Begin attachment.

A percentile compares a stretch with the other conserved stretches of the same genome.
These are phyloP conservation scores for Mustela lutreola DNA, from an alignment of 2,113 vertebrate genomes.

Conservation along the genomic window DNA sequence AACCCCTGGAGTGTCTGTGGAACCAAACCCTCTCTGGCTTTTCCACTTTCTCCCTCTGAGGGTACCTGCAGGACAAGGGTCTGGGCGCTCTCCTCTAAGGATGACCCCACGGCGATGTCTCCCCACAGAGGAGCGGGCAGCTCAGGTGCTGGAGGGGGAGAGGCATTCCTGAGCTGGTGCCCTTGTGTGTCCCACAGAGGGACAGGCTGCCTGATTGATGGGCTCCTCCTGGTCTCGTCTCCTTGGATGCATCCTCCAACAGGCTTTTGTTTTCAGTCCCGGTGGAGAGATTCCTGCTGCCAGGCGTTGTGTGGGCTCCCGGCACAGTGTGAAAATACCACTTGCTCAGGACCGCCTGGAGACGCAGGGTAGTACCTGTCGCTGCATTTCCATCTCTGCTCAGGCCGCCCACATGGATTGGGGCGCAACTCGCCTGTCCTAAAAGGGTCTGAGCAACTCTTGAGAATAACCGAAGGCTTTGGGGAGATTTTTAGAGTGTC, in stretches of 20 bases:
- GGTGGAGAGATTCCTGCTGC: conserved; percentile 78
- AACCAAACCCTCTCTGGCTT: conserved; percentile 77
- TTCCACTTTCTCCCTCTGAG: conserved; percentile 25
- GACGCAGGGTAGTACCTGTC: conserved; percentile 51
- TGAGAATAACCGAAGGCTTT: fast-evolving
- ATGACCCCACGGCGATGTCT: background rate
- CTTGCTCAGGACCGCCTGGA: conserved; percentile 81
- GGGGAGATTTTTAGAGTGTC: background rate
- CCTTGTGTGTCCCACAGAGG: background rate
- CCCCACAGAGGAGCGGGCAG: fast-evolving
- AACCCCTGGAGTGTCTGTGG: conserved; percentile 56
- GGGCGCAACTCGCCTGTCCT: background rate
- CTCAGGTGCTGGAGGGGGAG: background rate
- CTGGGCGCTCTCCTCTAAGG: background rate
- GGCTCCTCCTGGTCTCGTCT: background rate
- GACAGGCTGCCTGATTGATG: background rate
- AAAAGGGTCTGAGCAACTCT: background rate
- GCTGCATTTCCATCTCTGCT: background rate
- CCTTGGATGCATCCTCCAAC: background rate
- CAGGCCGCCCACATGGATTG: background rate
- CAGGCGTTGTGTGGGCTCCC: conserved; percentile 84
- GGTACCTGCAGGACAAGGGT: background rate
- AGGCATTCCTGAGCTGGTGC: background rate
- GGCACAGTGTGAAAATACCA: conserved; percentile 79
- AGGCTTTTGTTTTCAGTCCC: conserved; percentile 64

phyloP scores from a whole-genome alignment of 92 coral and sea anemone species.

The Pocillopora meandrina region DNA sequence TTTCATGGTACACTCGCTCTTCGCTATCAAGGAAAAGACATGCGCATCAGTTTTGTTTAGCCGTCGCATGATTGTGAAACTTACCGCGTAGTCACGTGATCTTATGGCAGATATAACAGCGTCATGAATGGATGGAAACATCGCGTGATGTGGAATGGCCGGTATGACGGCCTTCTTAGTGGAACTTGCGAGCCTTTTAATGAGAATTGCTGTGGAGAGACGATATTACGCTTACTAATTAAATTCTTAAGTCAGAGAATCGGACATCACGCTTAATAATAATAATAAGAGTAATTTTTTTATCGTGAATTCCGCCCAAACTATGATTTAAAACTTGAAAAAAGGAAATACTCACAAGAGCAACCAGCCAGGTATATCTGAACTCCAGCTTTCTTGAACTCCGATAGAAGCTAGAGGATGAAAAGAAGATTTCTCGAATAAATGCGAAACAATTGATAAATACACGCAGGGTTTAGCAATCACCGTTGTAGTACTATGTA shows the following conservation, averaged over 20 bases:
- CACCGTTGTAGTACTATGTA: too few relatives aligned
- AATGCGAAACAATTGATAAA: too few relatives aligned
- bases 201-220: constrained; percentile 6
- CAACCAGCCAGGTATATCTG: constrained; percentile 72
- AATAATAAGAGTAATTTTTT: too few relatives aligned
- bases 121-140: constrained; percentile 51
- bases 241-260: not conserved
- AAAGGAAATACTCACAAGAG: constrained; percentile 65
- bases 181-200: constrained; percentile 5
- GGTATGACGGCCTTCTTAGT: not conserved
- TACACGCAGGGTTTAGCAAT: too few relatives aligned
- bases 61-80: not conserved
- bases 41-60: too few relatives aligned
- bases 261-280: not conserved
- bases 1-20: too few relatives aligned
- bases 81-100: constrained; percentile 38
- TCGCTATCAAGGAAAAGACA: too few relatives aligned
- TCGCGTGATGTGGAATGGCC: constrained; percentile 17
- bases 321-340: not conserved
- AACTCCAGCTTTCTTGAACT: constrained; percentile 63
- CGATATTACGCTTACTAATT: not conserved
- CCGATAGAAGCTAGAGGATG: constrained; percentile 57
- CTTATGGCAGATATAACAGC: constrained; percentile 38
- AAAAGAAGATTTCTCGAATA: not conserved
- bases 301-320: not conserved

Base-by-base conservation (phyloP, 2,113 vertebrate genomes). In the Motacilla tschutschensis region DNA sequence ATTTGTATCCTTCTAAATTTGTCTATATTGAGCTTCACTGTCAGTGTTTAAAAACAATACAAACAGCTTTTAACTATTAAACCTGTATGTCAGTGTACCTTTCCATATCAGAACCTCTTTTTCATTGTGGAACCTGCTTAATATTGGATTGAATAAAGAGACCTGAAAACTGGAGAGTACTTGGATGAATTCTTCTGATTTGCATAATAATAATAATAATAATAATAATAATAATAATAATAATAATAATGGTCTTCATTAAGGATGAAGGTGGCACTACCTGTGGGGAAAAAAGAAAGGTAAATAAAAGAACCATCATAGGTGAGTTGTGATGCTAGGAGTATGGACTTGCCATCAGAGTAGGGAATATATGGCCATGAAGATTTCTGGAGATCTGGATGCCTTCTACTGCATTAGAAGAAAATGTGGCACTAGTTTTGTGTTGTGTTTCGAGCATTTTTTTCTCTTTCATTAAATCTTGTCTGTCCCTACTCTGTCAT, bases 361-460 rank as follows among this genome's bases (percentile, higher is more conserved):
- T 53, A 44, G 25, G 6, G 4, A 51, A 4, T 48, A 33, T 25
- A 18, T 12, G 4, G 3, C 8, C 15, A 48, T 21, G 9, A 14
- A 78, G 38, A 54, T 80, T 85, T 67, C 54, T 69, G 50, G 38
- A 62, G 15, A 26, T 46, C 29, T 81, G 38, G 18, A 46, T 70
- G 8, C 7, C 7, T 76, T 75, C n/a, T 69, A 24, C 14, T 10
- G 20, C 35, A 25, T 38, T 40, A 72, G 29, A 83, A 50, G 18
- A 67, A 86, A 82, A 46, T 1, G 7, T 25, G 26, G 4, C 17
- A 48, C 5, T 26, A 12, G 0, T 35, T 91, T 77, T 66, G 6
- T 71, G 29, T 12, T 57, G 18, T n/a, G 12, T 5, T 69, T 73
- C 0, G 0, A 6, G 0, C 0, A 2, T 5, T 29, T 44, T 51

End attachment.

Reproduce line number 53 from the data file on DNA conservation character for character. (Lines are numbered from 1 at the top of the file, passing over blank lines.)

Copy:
- CTTATGGCAGATATAACAGC: constrained; percentile 38